Rush began by praising CNBC's Erin Burnett, a frequent "Morning Joe" contributor.
It was only a matter of time before someone on CNBC took a shot at Fox Business Network and it came from CNBC’s resident loose cannon, “Mad Money” host Jim Cramer. (Video of the incident is available here.)
“I had the choice of watching a rival business channel or getting a root canal,” Cramer said on CNBC’s October 15 “Street Signs” “And I chose the root canal.”
Cramer appeared on his daily segment on the afternoon CNBC show with host Erin Burnett talking out of one side of his mouth analyzing several stocks. However, Cramer struggled with his speech during his analysis of the potential XM Satellite Radio and Sirius Radio merger and spit all over Burnett when he abruptly said something that sounded like “Fox” for an unknown reason.
“I’m having problems,” Cramer said. "I admit it ...”
Harwood asked Clinton to respond to a comment made by GOP presidential nominee frontrunner Rudy Giuliani: “Hillary Clinton … wants to put a lid on us. She wants to put a lid on our growth. We want to give people freedom.”
File this one under the rubric "Unintentionally Revealing Moments of MSM Bias." ABC publishes an article about media watchdog groups and singles out two for mention: NewsBusters and Media Matters. But the article goes on to cite the work of and publish comments by a representative of only one of those groups. Which one do you think it was?
CNBC’s Jim Cramer went on an impassioned rant August 6 calling for the Fed to reduce interest rates.
“Bernanke needs to open the discount window. That is how bad things are out there … in the fixed income markets we have Armageddon,” said Cramer on “Stop Trading!” Following Cramers’ rant, NBC brought him on “Today” to analyze the economy August 10.
NBC’s Meredith Vieira asked “Are the markets about to crash?” on the August 10 “Today” show.
Apparently Hardball host Chris Matthews has a bit of a problem keeping his lust in check on the air. On Friday evening's Hardball, Matthews was interviewing CNBC's Street Signs anchor, Erin Burnett, about the latest Wall Street news when suddenly he switched gears as you can see in this video. The official transcript isn't up yet on the MSNBC website but here is a transcription of the conversation as best I could understand it:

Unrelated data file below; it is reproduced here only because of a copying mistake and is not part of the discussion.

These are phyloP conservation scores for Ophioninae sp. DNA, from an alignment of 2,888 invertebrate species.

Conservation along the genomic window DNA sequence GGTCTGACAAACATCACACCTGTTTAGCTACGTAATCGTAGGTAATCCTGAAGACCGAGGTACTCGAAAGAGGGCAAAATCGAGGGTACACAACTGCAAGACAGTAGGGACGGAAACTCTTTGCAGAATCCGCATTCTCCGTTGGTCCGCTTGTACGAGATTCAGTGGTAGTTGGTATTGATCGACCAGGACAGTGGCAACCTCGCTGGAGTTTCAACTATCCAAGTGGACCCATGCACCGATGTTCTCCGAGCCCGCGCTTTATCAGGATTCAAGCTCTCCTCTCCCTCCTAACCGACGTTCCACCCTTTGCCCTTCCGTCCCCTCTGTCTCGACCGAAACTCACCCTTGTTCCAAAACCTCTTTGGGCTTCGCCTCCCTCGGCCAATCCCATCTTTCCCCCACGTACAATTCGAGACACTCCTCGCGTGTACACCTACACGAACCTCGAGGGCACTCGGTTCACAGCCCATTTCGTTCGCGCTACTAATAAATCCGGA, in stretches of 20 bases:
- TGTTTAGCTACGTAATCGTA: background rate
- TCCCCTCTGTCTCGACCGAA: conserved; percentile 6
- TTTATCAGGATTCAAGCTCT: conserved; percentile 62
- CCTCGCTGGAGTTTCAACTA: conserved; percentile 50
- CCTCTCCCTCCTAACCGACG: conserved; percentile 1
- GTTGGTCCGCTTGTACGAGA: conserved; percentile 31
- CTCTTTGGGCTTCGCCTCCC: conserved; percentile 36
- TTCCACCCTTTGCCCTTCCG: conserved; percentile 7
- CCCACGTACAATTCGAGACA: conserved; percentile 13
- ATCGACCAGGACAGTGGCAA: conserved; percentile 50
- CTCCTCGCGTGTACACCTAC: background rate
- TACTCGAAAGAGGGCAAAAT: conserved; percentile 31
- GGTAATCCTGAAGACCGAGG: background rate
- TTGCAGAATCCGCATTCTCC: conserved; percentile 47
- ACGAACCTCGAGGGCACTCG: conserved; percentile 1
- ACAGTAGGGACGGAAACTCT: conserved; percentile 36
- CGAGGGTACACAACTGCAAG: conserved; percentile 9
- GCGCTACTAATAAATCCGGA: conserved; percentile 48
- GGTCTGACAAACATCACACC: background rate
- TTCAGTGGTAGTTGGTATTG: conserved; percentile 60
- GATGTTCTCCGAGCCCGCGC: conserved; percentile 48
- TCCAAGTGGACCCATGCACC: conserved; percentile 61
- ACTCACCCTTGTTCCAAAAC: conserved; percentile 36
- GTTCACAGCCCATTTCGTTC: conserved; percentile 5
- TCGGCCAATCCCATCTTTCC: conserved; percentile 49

MATTHEWS: Could you get a little closer to the camera?
BURNETT: What is it? Is it (garbled) in strangely?
The ABC, CBS and NBC evening newscasts on Friday all devoted full stories to the fall in the stock market, touted as “the worst two-day point drop for the Dow in five years,” but barely had time for a sentence about the 3.4 percent second quarter jump in the GDP, the biggest in over a year. In fact, neither ABC nor NBC cited the specific 3.4 percent rise in the Gross Domestic Product, the measure which the AP on Friday described as the “best barometer of the country's economic fitness.” Not one of the three evening newscasts mentioned how the Dow is still well above the 13,000 level it broke through in April and none noted fresh good news on inflation.
ABC was the most negative. “Stock slide,” World News anchor Charles Gibson teased, “Wall Street finishes the worst week of the year down nearly 600 points.” Gibson soon highlighted that news, as he only alluded to the good GDP number, when he reported “the worst week for the Dow in five years. Even positive news on economic growth wasn't enough to keep investors from selling. Among other things, they had to contend with a battered housing market.” Reporter Betsy Stark agreed as she too only made a passing reference to the GDP: “It sure is, Charlie. In fact, buried inside that positive report on Gross Domestic Product today was more evidence of what economists now describe as an outright recession in the housing sector.” ABC didn't even put the GDP number on screen as Stark devoted her entire story to the impact of the declining housing market before concluding that “it increases the odds of a downturn in the overall economy since housing now accounts for roughly one in ten American jobs.”